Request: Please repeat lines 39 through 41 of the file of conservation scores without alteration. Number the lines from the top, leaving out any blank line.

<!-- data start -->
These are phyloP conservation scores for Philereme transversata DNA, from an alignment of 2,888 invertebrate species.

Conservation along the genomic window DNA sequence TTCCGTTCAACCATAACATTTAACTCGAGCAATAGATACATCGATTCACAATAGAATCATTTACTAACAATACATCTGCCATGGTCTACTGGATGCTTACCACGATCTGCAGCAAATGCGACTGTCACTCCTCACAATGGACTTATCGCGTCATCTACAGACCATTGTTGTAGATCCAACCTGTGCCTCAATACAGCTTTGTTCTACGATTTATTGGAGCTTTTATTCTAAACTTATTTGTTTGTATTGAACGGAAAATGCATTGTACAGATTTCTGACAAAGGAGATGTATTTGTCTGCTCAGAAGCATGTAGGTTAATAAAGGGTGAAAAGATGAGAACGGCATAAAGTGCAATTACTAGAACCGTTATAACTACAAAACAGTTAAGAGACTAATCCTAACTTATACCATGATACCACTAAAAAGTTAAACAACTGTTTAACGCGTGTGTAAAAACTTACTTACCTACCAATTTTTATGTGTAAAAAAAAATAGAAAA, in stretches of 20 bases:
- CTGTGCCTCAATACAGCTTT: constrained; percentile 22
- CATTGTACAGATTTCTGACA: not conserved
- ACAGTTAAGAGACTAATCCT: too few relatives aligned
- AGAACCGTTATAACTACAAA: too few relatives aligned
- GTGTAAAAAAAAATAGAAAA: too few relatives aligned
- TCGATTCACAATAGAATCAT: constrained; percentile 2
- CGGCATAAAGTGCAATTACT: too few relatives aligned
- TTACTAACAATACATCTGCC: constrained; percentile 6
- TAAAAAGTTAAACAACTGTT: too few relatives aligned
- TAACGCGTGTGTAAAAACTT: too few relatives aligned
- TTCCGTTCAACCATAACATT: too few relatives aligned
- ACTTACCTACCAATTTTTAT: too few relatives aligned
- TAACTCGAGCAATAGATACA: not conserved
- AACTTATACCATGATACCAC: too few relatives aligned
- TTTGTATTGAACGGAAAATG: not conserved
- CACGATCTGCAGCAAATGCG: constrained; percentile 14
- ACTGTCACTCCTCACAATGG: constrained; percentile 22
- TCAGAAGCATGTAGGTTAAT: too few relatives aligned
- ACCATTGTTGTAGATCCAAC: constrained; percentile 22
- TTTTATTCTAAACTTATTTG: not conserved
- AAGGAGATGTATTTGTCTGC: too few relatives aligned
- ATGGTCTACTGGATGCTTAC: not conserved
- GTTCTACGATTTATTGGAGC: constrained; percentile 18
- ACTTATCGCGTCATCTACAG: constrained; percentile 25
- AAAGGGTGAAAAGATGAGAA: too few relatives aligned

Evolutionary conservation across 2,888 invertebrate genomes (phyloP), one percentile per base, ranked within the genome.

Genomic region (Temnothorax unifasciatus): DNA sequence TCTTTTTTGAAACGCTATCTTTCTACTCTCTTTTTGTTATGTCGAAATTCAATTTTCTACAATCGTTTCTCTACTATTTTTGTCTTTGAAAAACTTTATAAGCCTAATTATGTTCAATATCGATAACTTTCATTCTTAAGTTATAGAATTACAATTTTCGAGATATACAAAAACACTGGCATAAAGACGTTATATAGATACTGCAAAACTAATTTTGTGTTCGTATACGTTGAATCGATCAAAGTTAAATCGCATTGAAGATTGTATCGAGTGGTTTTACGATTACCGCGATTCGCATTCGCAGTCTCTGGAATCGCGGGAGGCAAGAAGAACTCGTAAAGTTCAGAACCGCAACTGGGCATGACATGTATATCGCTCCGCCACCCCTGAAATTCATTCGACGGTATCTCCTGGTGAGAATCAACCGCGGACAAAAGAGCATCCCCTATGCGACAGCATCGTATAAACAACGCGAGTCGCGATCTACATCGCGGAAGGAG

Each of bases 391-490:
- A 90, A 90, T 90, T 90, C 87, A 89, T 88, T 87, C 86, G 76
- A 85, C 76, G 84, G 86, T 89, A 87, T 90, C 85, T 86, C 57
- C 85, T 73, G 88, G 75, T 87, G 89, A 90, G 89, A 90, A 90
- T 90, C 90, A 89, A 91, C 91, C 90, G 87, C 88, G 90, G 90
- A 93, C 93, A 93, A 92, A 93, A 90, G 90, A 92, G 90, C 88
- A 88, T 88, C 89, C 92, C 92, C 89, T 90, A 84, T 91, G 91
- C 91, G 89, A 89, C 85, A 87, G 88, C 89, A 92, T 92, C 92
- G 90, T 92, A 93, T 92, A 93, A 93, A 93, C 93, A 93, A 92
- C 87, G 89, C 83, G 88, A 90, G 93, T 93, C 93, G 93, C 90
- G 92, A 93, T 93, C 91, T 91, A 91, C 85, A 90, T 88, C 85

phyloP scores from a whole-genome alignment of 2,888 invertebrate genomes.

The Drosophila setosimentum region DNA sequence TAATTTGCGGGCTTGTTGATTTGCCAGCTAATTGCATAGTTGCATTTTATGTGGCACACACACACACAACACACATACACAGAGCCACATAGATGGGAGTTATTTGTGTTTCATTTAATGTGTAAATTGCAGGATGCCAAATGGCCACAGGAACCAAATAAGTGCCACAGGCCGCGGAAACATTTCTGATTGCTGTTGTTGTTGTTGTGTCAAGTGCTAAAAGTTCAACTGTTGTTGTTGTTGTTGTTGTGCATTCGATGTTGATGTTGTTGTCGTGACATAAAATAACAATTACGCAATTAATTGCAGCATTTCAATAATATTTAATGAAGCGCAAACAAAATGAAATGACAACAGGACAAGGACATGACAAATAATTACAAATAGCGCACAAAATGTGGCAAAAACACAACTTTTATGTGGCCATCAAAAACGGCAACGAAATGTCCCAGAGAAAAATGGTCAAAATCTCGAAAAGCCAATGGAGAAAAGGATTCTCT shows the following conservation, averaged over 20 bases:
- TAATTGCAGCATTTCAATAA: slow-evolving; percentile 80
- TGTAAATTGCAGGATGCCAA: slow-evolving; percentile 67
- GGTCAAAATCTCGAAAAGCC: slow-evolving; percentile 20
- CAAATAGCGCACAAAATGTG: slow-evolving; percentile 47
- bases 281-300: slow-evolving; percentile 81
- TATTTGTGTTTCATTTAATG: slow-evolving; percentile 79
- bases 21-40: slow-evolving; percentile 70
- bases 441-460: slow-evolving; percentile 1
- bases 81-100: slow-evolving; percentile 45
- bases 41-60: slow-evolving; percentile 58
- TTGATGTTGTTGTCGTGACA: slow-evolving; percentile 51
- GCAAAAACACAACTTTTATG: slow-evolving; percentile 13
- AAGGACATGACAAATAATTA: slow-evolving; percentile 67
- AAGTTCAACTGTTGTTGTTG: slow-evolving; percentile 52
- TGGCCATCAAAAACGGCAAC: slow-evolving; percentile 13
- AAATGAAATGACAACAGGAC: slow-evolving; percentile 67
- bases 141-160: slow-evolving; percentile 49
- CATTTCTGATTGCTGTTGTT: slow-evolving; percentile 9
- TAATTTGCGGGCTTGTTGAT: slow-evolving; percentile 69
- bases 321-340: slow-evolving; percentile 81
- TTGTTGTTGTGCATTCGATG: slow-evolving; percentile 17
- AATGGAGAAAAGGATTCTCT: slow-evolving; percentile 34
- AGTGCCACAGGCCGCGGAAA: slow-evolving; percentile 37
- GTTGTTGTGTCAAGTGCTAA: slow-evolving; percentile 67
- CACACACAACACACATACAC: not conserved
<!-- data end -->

- C 87, G 89, C 83, G 88, A 90, G 93, T 93, C 93, G 93, C 90
- G 92, A 93, T 93, C 91, T 91, A 91, C 85, A 90, T 88, C 85

phyloP scores from a whole-genome alignment of 2,888 invertebrate genomes.